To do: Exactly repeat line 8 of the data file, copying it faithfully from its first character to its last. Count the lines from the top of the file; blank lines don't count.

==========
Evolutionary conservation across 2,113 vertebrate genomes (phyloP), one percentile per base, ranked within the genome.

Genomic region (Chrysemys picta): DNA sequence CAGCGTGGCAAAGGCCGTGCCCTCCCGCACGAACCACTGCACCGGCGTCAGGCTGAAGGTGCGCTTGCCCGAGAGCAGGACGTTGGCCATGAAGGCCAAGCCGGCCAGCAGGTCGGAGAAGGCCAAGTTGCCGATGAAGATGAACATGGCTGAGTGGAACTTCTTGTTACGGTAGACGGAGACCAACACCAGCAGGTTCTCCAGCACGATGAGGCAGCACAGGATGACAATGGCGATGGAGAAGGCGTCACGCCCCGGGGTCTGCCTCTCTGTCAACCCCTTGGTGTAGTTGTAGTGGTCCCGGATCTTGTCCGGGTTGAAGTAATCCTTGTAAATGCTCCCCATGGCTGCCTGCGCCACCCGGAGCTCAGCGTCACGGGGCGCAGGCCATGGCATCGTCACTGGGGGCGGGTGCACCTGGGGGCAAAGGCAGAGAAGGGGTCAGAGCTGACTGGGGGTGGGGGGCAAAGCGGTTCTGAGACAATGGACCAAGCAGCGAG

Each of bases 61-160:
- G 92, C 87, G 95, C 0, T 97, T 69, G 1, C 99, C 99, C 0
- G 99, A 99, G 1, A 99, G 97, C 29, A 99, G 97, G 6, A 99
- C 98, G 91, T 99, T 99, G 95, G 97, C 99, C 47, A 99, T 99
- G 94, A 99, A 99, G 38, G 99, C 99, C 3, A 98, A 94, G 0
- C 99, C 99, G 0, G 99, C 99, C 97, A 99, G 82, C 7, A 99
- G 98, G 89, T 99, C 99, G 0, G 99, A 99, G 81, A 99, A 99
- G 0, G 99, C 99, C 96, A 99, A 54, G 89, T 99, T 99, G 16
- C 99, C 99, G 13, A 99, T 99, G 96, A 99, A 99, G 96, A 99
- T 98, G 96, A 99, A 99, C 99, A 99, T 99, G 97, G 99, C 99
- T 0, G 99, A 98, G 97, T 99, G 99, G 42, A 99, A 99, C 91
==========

- C 99, C 99, G 0, G 99, C 99, C 97, A 99, G 82, C 7, A 99